Even though trade tensions particularly between the US and China have heated up, small-caps – supposed beneficiaries of a trade war – have stalled of late. Medium term, downside risks are huge. In the very near term, it is a toss-up – kind of range-bound. An iron fly fits the bill.
In July, the US racked up $36.8 billion in goods deficit with China – a record. This was made up of $10.3 billion in US exports and $47.1 billion in imports. This nothing but helps add fuel to the ongoing US-China trade-tension fire.
On a 12-month rolling total basis, since Donald Trump was elected US president in November 2016, US goods deficit with China has grown by $46.3 billion to $393.5 billion. In 2017, the deficit was $375.6 billion. Year-to-July, it already totals $222.6 billion.
As tensions heat up, both China and the US have imposed tariffs on $50 billion of each other’s goods. Last Friday, President Trump said his administration was ready to impose tariffs on an additional $267 billion in Chinese goods.
Earlier when the tariff talk was at its incipiency, small-caps rallied on investor perception that because of their domestic focus they remain immune – or get hurt less – from trade disputes. If we are to buy into this logic, the new round of US tariffs should yet again light a fire under small-caps. Currently, they have stalled.
Post-US presidential election, small-caps rallied on the back of another similarly perceived tailwind. This time, the argument was that – once again because of their domestic focus – these businesses would inherently benefit more from tax cuts than their large-cap brethren. As a result, earnings estimates shot up.
The Tax Cuts and Jobs Act of 2017 was signed into law on December 22. A day prior, 2018 operating earnings estimates for S&P 600 companies were $45.41. Then they surged, peaking at $50.66 three months later. As of last Thursday, estimates were down to $46.30, meaning much of the upward revision post-tax cuts got revised away. This is not so for S&P 500 and 400 companies. For the former, 2018 estimates currently are $157.76 versus a peak of $158.24 as of July 26; for the latter, they are $103.94 versus a peak of $106.66 as of May 3.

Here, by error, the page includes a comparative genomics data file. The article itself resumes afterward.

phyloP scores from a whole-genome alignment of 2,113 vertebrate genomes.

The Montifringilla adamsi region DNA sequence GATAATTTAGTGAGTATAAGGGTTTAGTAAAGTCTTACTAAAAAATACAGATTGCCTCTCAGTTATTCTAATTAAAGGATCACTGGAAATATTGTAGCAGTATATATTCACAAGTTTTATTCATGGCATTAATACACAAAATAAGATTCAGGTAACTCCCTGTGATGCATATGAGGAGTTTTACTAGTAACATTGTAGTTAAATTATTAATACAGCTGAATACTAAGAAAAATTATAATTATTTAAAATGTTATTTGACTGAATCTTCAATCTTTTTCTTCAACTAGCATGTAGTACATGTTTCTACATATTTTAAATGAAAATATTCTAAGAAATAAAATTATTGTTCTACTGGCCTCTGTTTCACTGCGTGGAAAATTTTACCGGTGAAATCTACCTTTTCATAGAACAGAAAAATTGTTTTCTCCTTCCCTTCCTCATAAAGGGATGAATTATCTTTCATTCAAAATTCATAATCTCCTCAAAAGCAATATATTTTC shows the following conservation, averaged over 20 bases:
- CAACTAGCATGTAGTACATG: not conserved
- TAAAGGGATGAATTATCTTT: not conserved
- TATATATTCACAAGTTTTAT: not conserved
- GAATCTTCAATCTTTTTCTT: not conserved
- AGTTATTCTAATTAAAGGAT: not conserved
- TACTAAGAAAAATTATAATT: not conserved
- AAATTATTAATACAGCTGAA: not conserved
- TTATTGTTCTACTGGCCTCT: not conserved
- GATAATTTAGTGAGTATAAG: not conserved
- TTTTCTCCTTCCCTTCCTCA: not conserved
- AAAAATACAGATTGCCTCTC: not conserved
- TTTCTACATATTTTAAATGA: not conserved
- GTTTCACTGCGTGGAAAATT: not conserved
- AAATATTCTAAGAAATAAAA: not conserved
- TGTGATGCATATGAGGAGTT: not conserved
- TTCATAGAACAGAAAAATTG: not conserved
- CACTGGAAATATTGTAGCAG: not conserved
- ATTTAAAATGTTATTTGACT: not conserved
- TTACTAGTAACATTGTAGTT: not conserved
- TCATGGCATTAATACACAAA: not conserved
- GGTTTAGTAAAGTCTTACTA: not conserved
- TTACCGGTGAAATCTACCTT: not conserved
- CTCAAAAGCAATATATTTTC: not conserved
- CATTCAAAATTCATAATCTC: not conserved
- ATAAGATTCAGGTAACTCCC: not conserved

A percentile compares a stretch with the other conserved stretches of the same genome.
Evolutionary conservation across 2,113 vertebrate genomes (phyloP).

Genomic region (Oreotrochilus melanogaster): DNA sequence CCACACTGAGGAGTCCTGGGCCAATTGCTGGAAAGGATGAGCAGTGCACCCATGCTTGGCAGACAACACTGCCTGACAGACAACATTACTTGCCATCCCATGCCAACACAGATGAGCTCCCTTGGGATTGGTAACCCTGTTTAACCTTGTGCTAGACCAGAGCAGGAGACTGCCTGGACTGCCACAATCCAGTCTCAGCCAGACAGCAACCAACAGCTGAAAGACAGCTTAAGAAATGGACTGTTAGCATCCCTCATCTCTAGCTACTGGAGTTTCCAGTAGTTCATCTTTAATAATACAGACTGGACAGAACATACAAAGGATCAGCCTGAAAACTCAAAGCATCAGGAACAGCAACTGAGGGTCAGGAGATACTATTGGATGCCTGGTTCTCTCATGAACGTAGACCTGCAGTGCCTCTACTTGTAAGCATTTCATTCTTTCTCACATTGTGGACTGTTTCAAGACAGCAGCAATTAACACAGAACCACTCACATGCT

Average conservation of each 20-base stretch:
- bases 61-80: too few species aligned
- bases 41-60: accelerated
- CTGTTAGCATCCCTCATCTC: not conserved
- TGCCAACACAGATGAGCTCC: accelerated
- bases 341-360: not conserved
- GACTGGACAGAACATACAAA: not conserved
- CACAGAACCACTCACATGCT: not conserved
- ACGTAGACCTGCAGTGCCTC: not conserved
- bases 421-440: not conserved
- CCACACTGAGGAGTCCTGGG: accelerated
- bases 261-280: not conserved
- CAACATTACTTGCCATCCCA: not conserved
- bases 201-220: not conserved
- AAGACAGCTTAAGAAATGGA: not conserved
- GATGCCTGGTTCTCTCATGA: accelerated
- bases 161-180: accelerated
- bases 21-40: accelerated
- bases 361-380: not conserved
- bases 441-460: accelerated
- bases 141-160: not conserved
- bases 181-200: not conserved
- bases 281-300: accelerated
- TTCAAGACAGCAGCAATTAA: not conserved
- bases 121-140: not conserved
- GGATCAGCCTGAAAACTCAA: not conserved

In essence, small-caps, which were supposed to benefit the most from tax cuts, have borne the brunt of the downward revision in 2018 earnings estimates. Next year’s is intact. For the S&P 600, consensus estimates currently stand at $61.22, having peaked at $61.63 as of June 29. But that is the nature of the game. The sell-side notoriously starts out optimistic and gradually lowers the numbers as time passes. Next year’s estimates are vulnerable, given the direction 2018 is going.
Arguably, non-commercials are anticipating this scenario. Back in February this year when US stocks bottomed these traders stayed net short Russell 2000 mini-index futures for four weeks. In the week ended February 13, net shorts peaked at 8,345 contracts. Four weeks later, they shifted to net long. By May 29, net longs were 74,239. They could not have ridden the rally in the cash any better (Chart 3). Then they began to cut back. As of last Tuesday, they only held 8,372 net longs.
More often than not, non-commercials tend to be trend followers. The trend in the Russell 2000 small cap index/IWM (iShares Russell 2000 ETF) has stalled – if that. In fact, they began going sideways on June 20. IWM hit an intraday high of $170.20 in that session. This level resisted breakout attempts for two more months before it was taken out 13 sessions ago (Chart 4). Shortly afterwards, the ETF peaked at $173.39.
Last week, IWM ($170.54) shed 1.4 percent. Bulls managed to defend retest of the aforementioned breakout. A rising trend line from February this year is right underneath – as a matter of fact, the two will converge in a few sessions. The 50-day moving average ($168.27) is not far behind. In sum, as far as the bulls are concerned, this is a must-hold range. Medium term, IWM remains grossly overbought, with the ETF on the verge of a potentially bearish MACD cross-under. Near term, because it is so close to the aforementioned support, it is a close call. This probably creates opportunities near term for those wanting to play a range. In the options market, an iron butterfly probably fits the bill.
IWM long Sep 21 iron fly:
Long 173 call at $0.65
Short 170.50 call at $1.81
Short 170.50 put at $1.56
Long 168 put at $0.83
Hypothetically, a long iron butterfly expiring in the next two weeks with the above strikes results in a credit of $1.85. We can look at the setup as a combination of a bear call spread and a bull put spread. Another way of looking at it is it combines a short straddle with a long strangle. It is a non-directional spread. The wings are 2.50 points away, so $0.65 is at risk. Breakeven is at $172.35 and $168.65.
Thanks for reading!
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